Through a series of experiments Con discovered that the prairie dog calls were describing these threats in greater detail than we would have guessed. For example, the dogs described humans approaching the colony in great detail; they could describe what color shirt the humans were wearing and their height (e.g. short fat bald guy with a beard wearing a blue shirt walking a blond dog). Other experiments suggested that prairie dogs described abstract shapes such as the difference between circles and triangles.
As I listened to the discourse between the birds on Ferril Lake, I may have been wrong about what they were saying, but correct in that they were saying something.
The world we live in is filled with conversations besides our own. Continuing our walk through the park, I found myself entertaining a few questions: How much meaning do we recognize at some subconscious level? How much does hearing those conversations give us a sense of belonging and connection to our world or impart depth to our lives? How much does harm does the constant background hum and drone of our civilization, which drowns out these conversations, detract from the richness of our own lives?
As Poppy and I continued through the park and back toward home and I ruminated upon these thoughts, I noticed something else. Perhaps again it was because it was early on a Sunday morning and the city was relatively quiet, and I was already thinking about what people hear and don’t hear. Of the people I passed, the joggers, walkers, stroller pushers, those sitting with fishing poles, well pretty much everyone I saw perambulating, they were all listening to some artificial sounds. Everyone was wearing earbuds or earphones.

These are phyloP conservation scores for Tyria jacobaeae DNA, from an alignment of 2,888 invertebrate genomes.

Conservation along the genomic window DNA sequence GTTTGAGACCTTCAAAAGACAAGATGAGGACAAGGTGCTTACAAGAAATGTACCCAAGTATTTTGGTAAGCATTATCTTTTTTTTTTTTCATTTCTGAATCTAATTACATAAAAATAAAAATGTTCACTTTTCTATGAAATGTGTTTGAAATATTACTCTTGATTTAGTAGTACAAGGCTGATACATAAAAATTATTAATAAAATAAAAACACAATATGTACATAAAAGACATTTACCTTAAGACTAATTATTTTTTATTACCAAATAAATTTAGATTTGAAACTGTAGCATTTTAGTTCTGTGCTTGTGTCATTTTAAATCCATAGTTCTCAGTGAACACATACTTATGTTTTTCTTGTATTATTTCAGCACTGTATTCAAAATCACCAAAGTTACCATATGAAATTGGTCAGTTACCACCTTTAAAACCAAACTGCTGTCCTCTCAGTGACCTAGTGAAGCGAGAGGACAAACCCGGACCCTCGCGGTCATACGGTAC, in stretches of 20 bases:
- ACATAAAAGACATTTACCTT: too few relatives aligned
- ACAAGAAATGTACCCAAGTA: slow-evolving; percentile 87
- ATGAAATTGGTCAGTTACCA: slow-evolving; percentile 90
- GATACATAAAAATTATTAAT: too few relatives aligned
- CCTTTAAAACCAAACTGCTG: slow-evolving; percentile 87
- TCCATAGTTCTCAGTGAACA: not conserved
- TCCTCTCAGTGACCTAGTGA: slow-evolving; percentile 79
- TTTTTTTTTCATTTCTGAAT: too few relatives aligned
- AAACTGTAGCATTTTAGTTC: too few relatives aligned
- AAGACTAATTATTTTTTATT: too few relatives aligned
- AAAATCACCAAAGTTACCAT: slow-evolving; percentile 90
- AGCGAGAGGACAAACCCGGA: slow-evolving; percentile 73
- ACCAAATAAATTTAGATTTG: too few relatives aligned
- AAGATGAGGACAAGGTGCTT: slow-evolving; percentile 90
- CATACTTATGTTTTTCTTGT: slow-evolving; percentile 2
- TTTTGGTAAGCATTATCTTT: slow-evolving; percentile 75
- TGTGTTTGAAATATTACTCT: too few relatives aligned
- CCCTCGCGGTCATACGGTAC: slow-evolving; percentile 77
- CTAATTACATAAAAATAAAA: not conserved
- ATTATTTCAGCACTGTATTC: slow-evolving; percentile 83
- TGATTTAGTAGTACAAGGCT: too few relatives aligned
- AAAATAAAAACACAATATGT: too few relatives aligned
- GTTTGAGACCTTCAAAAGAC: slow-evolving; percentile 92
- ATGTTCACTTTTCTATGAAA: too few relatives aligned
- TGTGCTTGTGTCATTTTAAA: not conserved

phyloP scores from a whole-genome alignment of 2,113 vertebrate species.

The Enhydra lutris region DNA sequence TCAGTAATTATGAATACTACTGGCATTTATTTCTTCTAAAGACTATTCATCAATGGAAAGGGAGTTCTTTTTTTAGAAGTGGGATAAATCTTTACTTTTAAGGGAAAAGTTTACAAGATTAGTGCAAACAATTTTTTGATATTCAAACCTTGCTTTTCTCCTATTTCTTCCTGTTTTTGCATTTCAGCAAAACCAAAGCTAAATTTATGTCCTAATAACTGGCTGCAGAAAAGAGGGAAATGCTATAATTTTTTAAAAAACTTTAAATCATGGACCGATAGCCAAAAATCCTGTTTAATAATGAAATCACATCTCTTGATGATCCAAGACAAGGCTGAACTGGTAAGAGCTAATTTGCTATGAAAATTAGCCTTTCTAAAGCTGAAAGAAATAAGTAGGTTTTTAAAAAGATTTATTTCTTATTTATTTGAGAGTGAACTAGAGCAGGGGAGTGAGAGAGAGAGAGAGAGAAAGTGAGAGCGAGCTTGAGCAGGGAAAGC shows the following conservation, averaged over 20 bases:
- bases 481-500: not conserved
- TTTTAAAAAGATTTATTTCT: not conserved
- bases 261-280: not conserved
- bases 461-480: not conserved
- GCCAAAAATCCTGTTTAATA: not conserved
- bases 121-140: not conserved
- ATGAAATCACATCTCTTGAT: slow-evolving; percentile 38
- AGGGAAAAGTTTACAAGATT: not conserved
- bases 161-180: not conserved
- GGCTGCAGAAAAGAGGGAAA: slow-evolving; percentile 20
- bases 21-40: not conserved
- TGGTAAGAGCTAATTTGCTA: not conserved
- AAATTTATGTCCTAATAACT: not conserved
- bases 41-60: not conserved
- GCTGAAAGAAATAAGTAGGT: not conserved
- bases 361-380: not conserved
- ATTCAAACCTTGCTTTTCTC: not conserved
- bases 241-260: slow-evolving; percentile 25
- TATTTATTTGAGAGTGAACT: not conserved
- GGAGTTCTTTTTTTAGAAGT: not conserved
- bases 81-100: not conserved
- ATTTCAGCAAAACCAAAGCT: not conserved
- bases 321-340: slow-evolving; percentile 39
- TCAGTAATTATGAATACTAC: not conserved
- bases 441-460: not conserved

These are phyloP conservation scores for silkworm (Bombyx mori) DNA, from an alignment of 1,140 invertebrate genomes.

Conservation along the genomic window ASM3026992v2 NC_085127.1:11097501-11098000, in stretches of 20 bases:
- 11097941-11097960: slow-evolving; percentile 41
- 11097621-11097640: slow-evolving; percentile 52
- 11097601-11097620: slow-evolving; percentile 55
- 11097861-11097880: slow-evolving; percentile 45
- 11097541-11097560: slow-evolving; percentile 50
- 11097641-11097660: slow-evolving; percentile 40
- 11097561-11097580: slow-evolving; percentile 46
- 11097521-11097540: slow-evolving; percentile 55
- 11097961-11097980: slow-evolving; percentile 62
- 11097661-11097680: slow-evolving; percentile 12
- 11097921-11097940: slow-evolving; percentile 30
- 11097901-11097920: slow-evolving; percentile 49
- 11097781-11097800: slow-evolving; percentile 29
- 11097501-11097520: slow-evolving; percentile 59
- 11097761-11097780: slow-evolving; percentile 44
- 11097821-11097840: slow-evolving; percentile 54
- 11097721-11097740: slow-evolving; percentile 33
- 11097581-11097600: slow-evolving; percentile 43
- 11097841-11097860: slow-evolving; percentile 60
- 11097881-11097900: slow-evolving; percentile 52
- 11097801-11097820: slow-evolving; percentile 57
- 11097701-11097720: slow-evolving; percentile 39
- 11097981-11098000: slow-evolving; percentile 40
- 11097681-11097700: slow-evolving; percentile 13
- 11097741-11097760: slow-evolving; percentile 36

Traffic sounds or not, for them the bird conversations were totally drowned out. So for the rest of the way home I pondered whether the near universal desire (or is it addiction) for background music stems from a deficiency of nature, a lack of natural sounds. Obviously there is a disparity between what people listen to through these amplified digital recordings and true nature, but perhaps the effects on the brain are closer to the effect natural sounds might have compared to traffic, trains, sirens and overhead airliners.
We know from a large body of scientific evidence that exposure to what is termed “Green Space” provides health benefits. I do not know if anyone has attempted to test whether providing a personal sound track that blocks out the ambient sounds of nature impacts these benefits. One could argue that music might augment the benefit. Could listening to a symphony in the park have a synergistic benefit? I would think yes. Does jogging through the world inside one’s own sound bubble hearing little of what is going on in the world have equal benefits? I have a hard time thinking it would. These are questions though that I don’t have answers for.
But I have my suspicions of course.